Civil law

Civil law

Jonathan McDonagh

Serle Court

University: University of Oxford
Degree: History and politics

Civil law involves relations between persons and organisations. It encompasses a very broad range of legal issues, including those relating to contract, tort, probate and trusts. More specifically, civil law covers disputes that range from employment to professional negligence, and from education to property.


Bear with us here, but Jonathan McDonagh says that his main reason for not studying law was because he knew he was going to be a lawyer: “I was given good advice by a teacher that I should study something I was interested in and enjoyed at undergraduate level, because I could convert to law later. In fact, history gives you exactly the skills you need as a lawyer – there is a lot of detailed reading and written advocacy in my sort of law, and history is as good as anything to train you  for that. There are about 50:50 law to non-law graduates in chambers, including mathematicians, a classicist and even a marine biologist.”

Jonathan explains why he was equally certain that the Bar was the place for him: “It’s all about temperament. I’ve got lots of friends who are solicitors, and for many of them the idea of self-employment comes with too many unnecessary risks. For me, I like the flexibility and freedom that it offers. There is also a different sort of responsibility, where you have the challenge of being the person up there in court – the buck stops with you.”

Pupillage at Serle Court, while “not a walk in the park”, offered a great mix of work and broad training: “You are thrown in at the deep end and it is a massively steep learning curve. However, you have a real sense that people want you to succeed, so you’re challenged but in a supportive environment. You’re also given really good internal advocacy training before you’re let loose in court!”

Breadth and depth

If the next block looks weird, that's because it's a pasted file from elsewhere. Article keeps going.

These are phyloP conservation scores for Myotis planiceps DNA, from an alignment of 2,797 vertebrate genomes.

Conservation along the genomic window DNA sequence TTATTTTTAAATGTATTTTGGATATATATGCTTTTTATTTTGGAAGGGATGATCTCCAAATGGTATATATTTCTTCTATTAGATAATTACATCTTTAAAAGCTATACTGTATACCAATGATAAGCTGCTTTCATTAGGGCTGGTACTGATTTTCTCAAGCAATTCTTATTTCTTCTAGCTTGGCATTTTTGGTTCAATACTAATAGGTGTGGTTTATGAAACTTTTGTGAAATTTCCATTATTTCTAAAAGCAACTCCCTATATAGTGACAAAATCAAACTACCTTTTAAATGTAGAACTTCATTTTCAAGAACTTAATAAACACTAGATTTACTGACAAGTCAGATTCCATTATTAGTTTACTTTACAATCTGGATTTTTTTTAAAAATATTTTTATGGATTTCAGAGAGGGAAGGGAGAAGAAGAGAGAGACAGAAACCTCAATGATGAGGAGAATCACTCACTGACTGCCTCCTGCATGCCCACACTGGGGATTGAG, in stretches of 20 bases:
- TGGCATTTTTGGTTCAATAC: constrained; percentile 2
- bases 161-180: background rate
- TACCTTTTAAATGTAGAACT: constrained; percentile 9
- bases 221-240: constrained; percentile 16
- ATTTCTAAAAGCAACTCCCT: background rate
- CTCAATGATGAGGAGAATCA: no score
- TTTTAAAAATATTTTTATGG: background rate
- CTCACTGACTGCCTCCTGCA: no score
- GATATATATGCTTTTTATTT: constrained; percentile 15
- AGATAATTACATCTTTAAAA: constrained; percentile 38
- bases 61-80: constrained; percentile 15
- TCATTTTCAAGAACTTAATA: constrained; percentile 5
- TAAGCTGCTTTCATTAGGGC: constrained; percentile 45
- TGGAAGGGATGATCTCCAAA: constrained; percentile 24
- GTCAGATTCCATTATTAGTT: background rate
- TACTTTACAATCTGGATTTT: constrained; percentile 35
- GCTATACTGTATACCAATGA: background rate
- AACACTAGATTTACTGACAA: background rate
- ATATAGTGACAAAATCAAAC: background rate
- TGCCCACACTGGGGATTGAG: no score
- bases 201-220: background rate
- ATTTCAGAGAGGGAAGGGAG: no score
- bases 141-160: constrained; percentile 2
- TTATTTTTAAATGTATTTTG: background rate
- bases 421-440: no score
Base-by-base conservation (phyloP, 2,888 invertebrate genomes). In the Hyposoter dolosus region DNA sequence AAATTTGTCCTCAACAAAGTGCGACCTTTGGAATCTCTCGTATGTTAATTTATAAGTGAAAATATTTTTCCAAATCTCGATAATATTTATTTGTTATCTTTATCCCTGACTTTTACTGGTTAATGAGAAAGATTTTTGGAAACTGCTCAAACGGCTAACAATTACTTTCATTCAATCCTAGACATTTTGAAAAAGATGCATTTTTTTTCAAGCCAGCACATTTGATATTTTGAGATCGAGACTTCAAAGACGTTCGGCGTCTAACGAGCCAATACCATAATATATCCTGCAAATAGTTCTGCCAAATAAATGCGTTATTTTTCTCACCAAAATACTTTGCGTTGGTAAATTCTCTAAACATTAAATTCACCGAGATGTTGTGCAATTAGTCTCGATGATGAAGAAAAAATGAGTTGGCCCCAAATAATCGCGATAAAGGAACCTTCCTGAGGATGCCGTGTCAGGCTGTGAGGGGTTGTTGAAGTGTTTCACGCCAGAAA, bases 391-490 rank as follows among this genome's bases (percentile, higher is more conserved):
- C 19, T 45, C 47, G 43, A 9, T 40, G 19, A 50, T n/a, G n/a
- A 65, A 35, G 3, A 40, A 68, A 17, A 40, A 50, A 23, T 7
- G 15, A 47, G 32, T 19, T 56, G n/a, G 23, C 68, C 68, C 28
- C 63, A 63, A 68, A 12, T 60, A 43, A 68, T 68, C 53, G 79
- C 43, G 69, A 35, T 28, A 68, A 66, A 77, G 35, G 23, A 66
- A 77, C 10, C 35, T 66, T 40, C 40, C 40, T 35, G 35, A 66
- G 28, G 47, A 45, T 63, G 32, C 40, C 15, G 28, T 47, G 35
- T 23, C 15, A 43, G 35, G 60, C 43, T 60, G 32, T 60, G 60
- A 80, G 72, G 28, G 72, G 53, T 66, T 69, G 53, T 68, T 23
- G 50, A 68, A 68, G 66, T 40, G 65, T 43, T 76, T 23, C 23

Like most barristers at Serle, today Jonathan enjoys a diverse caseload, although it leans more towards the commercial chancery end of things and includes trusts, fraud, property and insolvency work. “The trusts work commonly centres on assets being argued over by private clients, institutions or charities,” he explains. “I also do quite a bit of property work, including landlord and tenant, and big-ticket commercial matters. Fraud is another substantial area, covering deceit and misrepresentation, as well as trusts and equity. It is usually centred on trying to get someone’s money back rather than putting someone in jail.”

Another feature of Jonathan’s work is its international flavour, with clients currently located in the Gambia, Dubai, Sweden and India. “It is very rare that I get a substantial case that doesn’t involve several jurisdictions, including disputes that are in fact happening overseas – I often have clients in offshore jurisdictions such as in the Caribbean, Jersey or Dubai,” he continues. “Even cases that are being heard in London have some international aspect, such as where the assets are held or the involvement of a foreign party.” This variety keeps things lively: “I couldn’t do the same sort of case day in, day out. There are a lot of backgrounds and personalities involved that make things interesting; you have opportunities to travel and there are always new problems to solve. Each case has its own facts and you need to think about which bits of trust, tort or contract law you need to combine to solve the problems that arise.”

“Each case has its own facts and you need to think about which bits of trust, tort or contract law you need to combine to solve the problems that arise”

Nizam of Hyderabad v NatWest